Absolute pitch, Paul McCartney and girls screaming

By | November 8, 2008

While I was listening to the video below of a young Paul McCartney of the Beatles singing Yesterday, I had my free Windows AP Guitar tuner program running and I noticed something amazing.

I was watching the tuner as he was singing, “Yesterday, all my troubles seemed so far away.” When he hits the word “far” he hits a perfect “E” note, just freakin’ completely dead on. What was amazing to me is that this seemed to be what triggered some girls to scream.


Do we biologically just know when someone nails a perfect note?  Jason Mraz, who has perfect absolute pitch, also makes audiences freak out when he hits certain notes.

After a show I played with Jason in Sacramento once, he came outside and sang a bit of one of my songs he liked to me. I’m fairly accurate, but he just sounded so much better.  I didn’t know why, seven years ago, but now I understand.

He wasn’t just singing my “Fear of Success” song with the notes all the correct distance from each other (perfect relative pitch), he was singing from memory, with no instrument, perfectly in tune, with absolute pitch. He reproduced my song back to me with the pitches corrected.  I knew he was doing something amazing but I didn’t know what.  ( I said, “I wish I could sing like you.” He said, “I wish I could think like you.” Cool moment. ) It was a great gift to be shown that there is a “next level” I can work for.

So, I’m still working on it. I’ve gotten to the point were 90% of the time, I can accurately find Middle C out of the blue by singing “Hey Jude”, and I’m on an incredible high about this!

As I said in my previous posts, I learned to find Middle C by keeping the first two notes to Hey Jude in the memo pad of my cell phone, testing myself at random times during the day, and when I’m wrong, by comparing the feeling of the right and wrong notes. After a while, the right note is just there, and you can recall it at will.

Today I decided to add Yesterday to the mix. The first two notes are “G” and “F”. So, if you sing, “Hey Jude, don’t make it bad” the word “bad” in Jude is the same G note as the word “Yes” in “Yesterday”.

Using some well known songs, I want to get the point where I recognize that a “G” is always a “G” no matter what the song. I hope this will lead to an ability to hear any note and recognize what it is (pitch recognition as well as pitch recall).

Perfect Pitch EXERCISE 2.

Here are some intros to well known songs. Sing them and work on hearing the notes they have in common.

C4  A3    A3    C4    D4  G3
Hey Jude, don't make, it  bad. 

C4  C4     C#4  G#3
Mi- chelle my  belle

G#3  A3    B3  B3    A3  G#3 F#   G#3 A3 A3
What would you think if  I   sang out a  tune

G3  G3 G3   G3      B3 B3    A3
Im- a- gine there's no heav- en.

A3       B3  C4  B3 A3    B3
There's  a   La- dy who's sure  (Stairway to Heaven)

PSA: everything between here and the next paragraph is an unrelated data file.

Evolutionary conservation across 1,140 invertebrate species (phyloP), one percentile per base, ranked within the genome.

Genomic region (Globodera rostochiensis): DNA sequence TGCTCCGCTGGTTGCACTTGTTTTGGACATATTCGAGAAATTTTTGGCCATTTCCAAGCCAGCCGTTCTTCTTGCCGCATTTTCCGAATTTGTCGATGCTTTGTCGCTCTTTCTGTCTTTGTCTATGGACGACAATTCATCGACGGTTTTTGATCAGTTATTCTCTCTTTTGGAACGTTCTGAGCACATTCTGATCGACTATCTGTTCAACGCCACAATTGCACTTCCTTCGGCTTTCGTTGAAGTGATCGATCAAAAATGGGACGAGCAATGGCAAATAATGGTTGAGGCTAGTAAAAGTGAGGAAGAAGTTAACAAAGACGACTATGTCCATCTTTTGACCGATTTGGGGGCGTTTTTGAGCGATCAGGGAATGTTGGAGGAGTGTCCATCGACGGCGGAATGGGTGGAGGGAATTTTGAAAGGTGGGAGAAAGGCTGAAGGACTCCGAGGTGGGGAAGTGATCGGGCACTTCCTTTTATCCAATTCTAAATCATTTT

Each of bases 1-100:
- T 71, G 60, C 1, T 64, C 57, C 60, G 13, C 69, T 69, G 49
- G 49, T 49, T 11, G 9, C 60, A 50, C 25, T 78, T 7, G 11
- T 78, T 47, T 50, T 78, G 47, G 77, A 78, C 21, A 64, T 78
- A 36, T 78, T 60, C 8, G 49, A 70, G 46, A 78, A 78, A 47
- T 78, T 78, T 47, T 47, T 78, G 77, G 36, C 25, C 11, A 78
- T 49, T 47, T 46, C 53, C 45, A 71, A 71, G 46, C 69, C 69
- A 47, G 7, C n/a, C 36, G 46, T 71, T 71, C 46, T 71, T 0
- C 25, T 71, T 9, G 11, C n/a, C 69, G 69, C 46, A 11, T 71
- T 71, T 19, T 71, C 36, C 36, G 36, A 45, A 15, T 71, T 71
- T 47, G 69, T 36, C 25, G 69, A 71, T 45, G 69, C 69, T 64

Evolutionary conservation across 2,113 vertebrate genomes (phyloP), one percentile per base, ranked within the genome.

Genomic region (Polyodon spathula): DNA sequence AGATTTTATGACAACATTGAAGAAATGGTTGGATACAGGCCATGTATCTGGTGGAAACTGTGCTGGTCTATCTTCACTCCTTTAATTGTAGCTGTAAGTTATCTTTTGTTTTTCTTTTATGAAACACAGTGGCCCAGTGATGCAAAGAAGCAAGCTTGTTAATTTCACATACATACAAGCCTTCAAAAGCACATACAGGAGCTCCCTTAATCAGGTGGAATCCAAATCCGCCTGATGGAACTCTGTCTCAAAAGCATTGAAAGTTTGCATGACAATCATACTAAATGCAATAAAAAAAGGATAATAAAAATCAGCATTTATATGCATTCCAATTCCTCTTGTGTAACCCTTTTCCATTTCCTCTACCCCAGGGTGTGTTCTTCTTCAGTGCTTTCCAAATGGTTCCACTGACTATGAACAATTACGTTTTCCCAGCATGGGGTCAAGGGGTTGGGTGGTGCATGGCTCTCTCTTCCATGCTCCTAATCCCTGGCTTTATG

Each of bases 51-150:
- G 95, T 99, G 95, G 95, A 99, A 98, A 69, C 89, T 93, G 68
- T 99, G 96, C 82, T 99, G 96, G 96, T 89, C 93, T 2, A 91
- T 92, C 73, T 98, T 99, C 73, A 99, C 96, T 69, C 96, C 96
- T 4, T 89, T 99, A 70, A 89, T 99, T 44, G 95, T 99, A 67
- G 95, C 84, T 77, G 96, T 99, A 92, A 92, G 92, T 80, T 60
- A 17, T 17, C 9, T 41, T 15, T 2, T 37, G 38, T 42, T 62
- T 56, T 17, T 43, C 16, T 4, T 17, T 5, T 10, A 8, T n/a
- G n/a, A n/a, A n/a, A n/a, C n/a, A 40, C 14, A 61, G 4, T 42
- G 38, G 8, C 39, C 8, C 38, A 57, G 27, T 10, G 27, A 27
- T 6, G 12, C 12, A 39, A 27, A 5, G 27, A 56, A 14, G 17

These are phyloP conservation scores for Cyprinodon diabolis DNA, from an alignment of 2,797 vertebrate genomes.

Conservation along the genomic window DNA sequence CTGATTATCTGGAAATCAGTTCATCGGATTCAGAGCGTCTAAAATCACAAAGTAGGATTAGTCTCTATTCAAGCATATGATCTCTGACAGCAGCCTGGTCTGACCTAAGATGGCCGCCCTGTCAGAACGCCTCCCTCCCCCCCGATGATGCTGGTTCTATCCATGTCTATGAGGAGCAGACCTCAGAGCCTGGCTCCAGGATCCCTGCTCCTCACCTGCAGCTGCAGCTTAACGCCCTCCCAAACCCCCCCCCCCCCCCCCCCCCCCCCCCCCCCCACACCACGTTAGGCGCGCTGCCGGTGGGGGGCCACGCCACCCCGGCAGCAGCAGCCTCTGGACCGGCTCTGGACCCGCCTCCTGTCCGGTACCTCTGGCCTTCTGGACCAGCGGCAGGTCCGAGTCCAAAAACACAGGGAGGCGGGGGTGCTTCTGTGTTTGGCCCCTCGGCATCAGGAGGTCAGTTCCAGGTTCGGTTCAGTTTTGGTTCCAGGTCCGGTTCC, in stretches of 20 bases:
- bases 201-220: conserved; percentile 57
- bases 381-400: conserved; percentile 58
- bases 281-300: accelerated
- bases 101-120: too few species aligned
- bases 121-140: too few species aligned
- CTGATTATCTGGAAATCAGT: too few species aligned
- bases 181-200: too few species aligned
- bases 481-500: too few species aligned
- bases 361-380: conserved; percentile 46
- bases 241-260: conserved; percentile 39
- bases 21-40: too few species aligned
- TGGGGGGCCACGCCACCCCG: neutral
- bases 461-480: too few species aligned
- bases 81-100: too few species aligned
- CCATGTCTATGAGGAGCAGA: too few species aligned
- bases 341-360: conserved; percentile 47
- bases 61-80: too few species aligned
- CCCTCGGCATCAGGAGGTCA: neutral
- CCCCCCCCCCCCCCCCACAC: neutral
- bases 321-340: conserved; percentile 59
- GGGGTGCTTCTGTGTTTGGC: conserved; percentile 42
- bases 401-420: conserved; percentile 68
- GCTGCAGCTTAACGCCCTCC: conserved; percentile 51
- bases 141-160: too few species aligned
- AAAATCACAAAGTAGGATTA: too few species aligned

B3 D4  B3  E4   B3  D4  E4 B3
I read the news to -day oh boy

B3   C#4  Eb4   C#4   B3  G3 B3  G3
Pen- ny   lane  there is  a bar ber 

G3  F3 F3   A3   B3  C#4   D4   E4     F4  E4  D4
Yes-terday, all  my  trou- bles seemed so  far away.

G3   G3 G3   G3 A3-E3 E3  G3    G3 C4   D4
When I  find my self  in  times of trou-ble (Let it Be)

G#3   G#4   G4 Eb4  F4  G4   G#4
Some- where o- ver  the rain bow 

C#4  C#4   C#4 C#4  C#4 C#4 C4    B3 B3      B3  B3
Some thing in  the  way she moves a- ttracts me like

About the numbers: The 4th C on the piano is called C4 or middle C. An A3 is 220Hz, A4 is 440Hz.

I’m finding that when I started learning new notes, I lost the Middle C recall, so I have to build that back up again.

4 thoughts on “Absolute pitch, Paul McCartney and girls screaming

  1. Pingback: Perfect Pitch Pill? « Xenophilia (True Strange Stuff)

  2. Adam

    Very interesting. I’ve been trying to analyse some Beatles songs according to the point in the chord sequence that the girls scream at. Never thought that they might also be screaming at single notes though.

  3. Harold

    I think eventually by memory you can develop perfect pitch. But I know guys just born with it…..so much easier that way. I’ve definitely learned in many cases to recognize by sound guitar chords. But it seems to depend upon the timbre or quality of the sound. I’ve been able by God’s gift to recognize piano notes.

    Main thing in music: Enjoy! Forget about who has what innate skill or whatever. Play all day!


  4. Kym Chaffin

    John Lennon told his family he always tuned the G string of his guitar slightly flat and that way he could always pick himself out on any recording. I realized that was so far beyond my capabilities as to be ridiculous. Once on the net I told some “professional musician” this story and it made him angry. Of course, these guys were just born with this. Lennon’s dad was a “bum” but before that they were a long line of English song-and-dance men. McCartney’s dad, of course, was a very good musician who taught him to sing harmony and (my theory is) taught him a kind of hands-on music theory. Ok, I’m done.

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